HRWA and Two Small Sewer Plants Have Agreed to Settle- Includes Launching Needed River Water Quality Studies
Contact: Dorie Bolze, Executive Director, Harpeth River Watershed Association: 615-790-9767 or 615-479-0181, firstname.lastname@example.org; Bruce Meyer, Cartwright Creek, email@example.com; Mike Knotts, Harpeth Wastewater Cooperative, firstname.lastname@example.org.
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For information and fact sheets on the Protect Our River Campaign
Nashville, TN (September 3, 2014)– Cartwright Creek, LLC, and Harpeth Wastewater Cooperative (formerly Berry’s Chapel Utility and Lynwood Utility) have expressed strong interest in cooperating towards a healthy Harpeth River and have worked quickly to negotiate with the Harpeth River Watershed Association (HRWA) concerning the permit violations detailed in HRWA’s Clean Water Act 60 day notice sent in January 2014. Both utilities filed settlement agreements in federal district court on August 28, 2014.
Both utilities are confirming their obligation to meet their permit conditions and are agreeing to participate in supplemental environmental projects focused on understanding and restoring the Harpeth River. The terms of the settlement agreement include:
In-stream Water Quality Monitoring: both utilities will provide $40,000 ($80,000 total) over four years to fund needed water quality monitoring in the Harpeth River during summer low flow conditions. The monitoring will be conducted in partnership with the U.S. Geological Survey.
Nutrient Management Plan: both utilities have agreed to develop and implement a Nutrient Management Plan sufficient to satisfy the requirement in their current and pending Clean Water Act permits.
Stakeholder Group Participation: both utilities agree to participate in a Harpeth River watershed Stakeholder Group, whose membership will include sewage treatment plants, HRWA, state and federal agencies, and outside experts. The Group’s purpose will be to engage government, permittees, landowners, and citizens to work cooperatively towards creating a much needed watershed restoration plan and implementing critical river studies necessary to determine cost effective solutions to improve water quality.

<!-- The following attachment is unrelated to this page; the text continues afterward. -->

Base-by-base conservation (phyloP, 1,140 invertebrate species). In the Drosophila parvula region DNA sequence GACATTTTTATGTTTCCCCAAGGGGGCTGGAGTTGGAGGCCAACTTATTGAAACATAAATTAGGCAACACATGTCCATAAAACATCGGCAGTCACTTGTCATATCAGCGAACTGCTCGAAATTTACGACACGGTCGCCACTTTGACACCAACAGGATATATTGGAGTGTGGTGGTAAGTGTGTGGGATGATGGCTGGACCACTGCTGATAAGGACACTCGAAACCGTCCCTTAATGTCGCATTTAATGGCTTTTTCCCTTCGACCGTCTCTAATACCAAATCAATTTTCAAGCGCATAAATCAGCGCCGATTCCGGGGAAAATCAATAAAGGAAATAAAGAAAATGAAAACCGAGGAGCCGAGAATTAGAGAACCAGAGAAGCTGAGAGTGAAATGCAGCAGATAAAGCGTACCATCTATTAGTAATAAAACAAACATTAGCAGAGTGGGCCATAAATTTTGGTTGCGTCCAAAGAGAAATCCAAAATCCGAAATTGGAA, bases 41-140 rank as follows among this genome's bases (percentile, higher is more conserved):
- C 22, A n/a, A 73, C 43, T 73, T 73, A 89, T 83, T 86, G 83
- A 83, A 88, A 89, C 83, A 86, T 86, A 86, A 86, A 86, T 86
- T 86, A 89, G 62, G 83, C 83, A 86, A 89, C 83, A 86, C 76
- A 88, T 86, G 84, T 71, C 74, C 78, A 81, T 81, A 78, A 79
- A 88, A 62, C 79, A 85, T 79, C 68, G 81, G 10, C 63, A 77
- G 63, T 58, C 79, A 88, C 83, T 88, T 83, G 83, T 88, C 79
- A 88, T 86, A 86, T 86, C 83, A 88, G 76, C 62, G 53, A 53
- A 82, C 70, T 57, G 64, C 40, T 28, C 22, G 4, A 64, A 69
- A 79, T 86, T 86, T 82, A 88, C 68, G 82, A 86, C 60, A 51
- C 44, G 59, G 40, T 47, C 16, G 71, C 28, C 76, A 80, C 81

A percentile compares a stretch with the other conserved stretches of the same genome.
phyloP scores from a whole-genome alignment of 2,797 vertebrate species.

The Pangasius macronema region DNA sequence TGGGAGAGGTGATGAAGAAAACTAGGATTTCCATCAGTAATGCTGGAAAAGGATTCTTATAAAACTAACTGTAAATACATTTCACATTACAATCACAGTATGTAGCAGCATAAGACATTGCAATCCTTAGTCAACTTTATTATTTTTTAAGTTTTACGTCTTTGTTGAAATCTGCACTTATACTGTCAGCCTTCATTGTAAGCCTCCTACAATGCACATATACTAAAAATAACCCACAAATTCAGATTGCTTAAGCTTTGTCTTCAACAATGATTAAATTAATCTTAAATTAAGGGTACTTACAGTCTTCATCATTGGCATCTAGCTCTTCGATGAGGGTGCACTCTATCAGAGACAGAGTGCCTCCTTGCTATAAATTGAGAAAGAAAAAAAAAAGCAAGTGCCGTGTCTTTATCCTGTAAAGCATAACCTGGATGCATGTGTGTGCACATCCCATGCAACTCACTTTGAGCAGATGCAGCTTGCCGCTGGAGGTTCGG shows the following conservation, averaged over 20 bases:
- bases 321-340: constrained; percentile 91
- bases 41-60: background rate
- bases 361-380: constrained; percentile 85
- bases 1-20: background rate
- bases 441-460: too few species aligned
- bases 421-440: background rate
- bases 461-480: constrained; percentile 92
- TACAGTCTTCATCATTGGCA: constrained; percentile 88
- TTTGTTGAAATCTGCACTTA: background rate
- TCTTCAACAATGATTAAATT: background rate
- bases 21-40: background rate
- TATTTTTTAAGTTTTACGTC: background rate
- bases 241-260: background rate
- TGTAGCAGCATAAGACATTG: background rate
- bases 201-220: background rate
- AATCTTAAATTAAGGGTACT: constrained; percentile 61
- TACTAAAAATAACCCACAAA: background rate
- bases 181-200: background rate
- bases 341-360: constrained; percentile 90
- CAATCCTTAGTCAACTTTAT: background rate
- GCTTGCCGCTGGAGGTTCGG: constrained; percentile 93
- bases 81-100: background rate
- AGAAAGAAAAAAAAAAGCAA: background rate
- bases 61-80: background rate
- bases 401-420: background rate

The Tennessee Department of Environment and Conservation (TDEC) has also issued a Commissioner’s Order requiring Cartwright Creek to meet timelines to invest in repairing leaky sewer collection lines and other problems that have been ongoing at the sewer plant in the River Rest community in the Grassland area.
“While these two sewer plants are only 10% of the treated sewage volume permitted to be discharged into the Harpeth, the violations in the 60 day notices are very similar among all three sewer plants,” explains Matt Dobson, President of the Board of Directors of HRWA. “These small sewer plants recognize that these problems are significant to the welfare of the Harpeth and are agreeing to address these problems and work together with HRWA, TDEC, U.S. Geological Survey, and Tennessee Wildlife Resources Agency and others on solutions for the river with no monetary penalty imposed for the past violations.”
The purpose of the 60 day notice requirement is to give a permittee time to comply with its permit before a citizen suit may be filed. The requirement also provides a means for complainants and permittees to negotiate solutions that avoid litigation. HRWA is pleased that Cartwright Creek and Harpeth Wastewater Cooperative are working diligently to remedy the issues raised in the 60 day notices and have agreed to cooperate toward the Harpeth’s restoration.
The Clean Water Act and the Tennessee Water Quality Control Act require sewage treatment plants to obtain permits for the discharge of their treated wastewater. Such permits limit discharge amounts and set specific requirements for monitoring and reporting these discharges. HRWA and the Southern Environmental Law Center’s (SELC) research of the past 5 years of government records for the City of Franklin Sewage Treatment Plant, Berry’s Chapel Utility (now called Harpeth Wastewater Cooperative) Sewage Treatment Plant, and Cartwright Creek LLC-Grasslands Sewage Treatment Plant identified approximately 1,495 numeric violations (violations related to the amount of pollutants discharged), 18,600 monitoring violations (days out of compliance in the monitoring period), 385 reporting violations, as well as hundreds of other violations of the permits held by the three facilities.